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Discussion Starter · #1 ·
Hello friends, it has been a while since I posted (aka the last time I really needed advice)!

So I did my first hive inspections since early December today, I am in Central Florida and don't have a true winter. However, I wanted to leave them alone during the "winter" months and the only time I bothered them was to treat for mites (OAV). Upon inspection, one hive in particular was absolutely bursting with bees, I have been seeing a decent amount of activity on the hives, but this caught me off guard. Both brood boxes were simply packed.

Now, this is my first time trying to inspect with that massive number of bees and they had unfortunately bridged the frames with comb and honey. Pulling off the top box made one heck of a mess and I was trying to scrape the burr comb off as gently as possible (after smoking them off a bit). However, quite a few got rolled up in the comb and honey and trying to put the top box back on resulted in one heck of a crunch despite my efforts to clear the way. I guess my question is, is this something that any of you have been able to avoid or do you just kind of accept the casualties as they come?

Kind of a weird question I know, but I'm just trying to get in the right mindset here. Should I feel that twinge of guilt or just do what needs to be done quickly and get them closed back up?


Looking forward to hearing your opinions, thanks!
 

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Aylett, VA 10-frame double deep Langstroth
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As a conscientious beekeeper, one tries to minimize the loss of life during inspections. But, sometimes there is no real alternative. Assuming you are setting the hive body down at a 45° angle and twisting into position, some crunching may still occur. As far as bees caught up in the burr comb, try brushing them off first and then move the hive tool slowly. Most of the bees will get out of the way. There will always bee some colateral damage though. It sounds like this hive may need another box or be split if it is that packed.
 

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Not sure, but it sounds like you are new to beekeeping. I would suggest that you inspect more often and do some tidying up every time you inspect. As you gain experience, you will squish less and feel more comfortable around bees. When I first started just a few years ago, my hives seemed to be jamb packed with bees. Later I learned that's the way they are supposed to be. I am not saying you do not need to super or split, you may need to before they swarm on you. J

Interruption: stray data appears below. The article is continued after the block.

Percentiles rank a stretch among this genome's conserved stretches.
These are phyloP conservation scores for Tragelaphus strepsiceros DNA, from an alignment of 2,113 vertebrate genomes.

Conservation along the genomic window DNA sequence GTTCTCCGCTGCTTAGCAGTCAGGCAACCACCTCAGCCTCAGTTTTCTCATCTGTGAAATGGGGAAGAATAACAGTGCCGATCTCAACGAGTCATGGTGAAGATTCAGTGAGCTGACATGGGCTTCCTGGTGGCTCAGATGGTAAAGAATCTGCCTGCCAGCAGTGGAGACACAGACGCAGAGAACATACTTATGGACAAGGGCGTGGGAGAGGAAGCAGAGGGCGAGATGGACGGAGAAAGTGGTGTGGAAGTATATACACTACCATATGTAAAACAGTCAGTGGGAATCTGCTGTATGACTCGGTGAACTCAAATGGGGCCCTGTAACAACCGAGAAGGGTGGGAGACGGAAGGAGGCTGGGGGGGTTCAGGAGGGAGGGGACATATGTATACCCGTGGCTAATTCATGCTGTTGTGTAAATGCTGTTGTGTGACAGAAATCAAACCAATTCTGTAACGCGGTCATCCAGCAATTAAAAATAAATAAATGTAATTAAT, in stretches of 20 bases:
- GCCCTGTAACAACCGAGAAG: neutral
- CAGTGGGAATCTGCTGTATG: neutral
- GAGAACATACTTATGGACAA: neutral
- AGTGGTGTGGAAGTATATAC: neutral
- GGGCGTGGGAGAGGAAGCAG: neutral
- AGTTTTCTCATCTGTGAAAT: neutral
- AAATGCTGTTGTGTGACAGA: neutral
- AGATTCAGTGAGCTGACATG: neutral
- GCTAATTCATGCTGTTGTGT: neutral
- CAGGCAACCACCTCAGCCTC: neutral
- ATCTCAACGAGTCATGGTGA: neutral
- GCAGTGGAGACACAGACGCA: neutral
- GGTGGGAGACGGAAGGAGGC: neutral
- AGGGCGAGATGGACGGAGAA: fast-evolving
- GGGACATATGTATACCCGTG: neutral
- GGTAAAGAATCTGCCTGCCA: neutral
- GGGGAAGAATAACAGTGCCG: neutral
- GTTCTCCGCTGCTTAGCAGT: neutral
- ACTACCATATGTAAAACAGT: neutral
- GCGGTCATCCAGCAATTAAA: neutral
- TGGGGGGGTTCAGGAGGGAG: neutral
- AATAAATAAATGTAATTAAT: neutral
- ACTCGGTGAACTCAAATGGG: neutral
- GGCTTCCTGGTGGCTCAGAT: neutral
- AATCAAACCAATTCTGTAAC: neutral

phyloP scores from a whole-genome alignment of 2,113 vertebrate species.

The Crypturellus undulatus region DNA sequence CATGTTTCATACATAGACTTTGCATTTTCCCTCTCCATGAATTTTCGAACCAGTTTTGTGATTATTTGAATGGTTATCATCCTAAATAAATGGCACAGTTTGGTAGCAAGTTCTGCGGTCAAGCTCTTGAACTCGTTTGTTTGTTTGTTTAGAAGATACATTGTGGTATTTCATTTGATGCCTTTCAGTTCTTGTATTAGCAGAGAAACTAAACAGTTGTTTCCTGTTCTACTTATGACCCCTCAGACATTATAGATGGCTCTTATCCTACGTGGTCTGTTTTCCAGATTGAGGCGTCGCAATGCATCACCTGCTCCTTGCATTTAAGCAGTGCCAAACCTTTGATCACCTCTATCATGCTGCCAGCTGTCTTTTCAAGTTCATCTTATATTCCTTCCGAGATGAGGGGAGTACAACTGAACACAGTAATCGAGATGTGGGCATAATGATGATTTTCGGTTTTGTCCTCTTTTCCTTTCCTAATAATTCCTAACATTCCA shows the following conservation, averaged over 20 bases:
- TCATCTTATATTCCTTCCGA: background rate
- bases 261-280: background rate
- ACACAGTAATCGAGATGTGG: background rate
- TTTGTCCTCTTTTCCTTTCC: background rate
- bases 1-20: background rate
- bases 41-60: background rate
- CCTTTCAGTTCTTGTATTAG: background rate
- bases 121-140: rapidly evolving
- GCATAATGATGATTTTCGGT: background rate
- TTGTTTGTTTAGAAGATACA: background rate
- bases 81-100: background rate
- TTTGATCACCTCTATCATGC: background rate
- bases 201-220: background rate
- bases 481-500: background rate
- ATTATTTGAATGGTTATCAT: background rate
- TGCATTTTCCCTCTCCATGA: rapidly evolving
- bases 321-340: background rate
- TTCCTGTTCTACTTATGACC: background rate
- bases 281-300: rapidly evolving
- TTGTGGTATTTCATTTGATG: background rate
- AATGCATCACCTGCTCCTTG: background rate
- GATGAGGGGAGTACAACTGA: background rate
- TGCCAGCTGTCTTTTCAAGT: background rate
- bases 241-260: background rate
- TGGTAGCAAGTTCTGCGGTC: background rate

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So I did my first hive inspections since early December today, I am in Central Florida ...
In a warm climate like yours 2 1/2 months is way too much time between inspections. You don't need to inspect them every week, but you should be checking them out more often. Certain times of the year hive conditions can change rapidly and get away from you.

Both brood boxes were simply packed. .... they had unfortunately bridged the frames with comb and honey.
Sounds like supers needed to be added, which should reduce the bridge comb problem. If they have supers added above with a few undrawn frames to work on they will be less likely to store honey in the bridge comb between the brood boxes. They could be out of room now and the gap between boxes might be some of the only options left for them to build new comb and store nectar.
Next inspection I would clean off all the burr comb between the brood boxes and add a super or two. Over time they will replace some of the bridge comb but much less should be filled with honey. That will make it easier to clear the top bars with a few puffs of smoke before restacking the boxes.

We try to minimize casualties from inspections as much as possible, but sometimes there is no way around it. Do what you have to do and move on.
 

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Discussion Starter · #7 ·
Thanks for the pointers guys!

I did add a super immediately, I was shocked to see that they had stored more honey then I left them when our "cold" weather started. I am hoping they will move some honey up in to the super ASAP, I have a feeling the queen may be getting a little crowded. In the future I will do a bit more management during the winter months, I just did not expect them to keep up at that speed.
 

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Not sure where you are in east Central Florida but I can tell you around the Ocala area they’re going strong, putting up some honey. Willows are blooming around water here. The other night a commercial guy told us they made a super of honey off red maple this year. Said it was the first time in many years that it happened.
 
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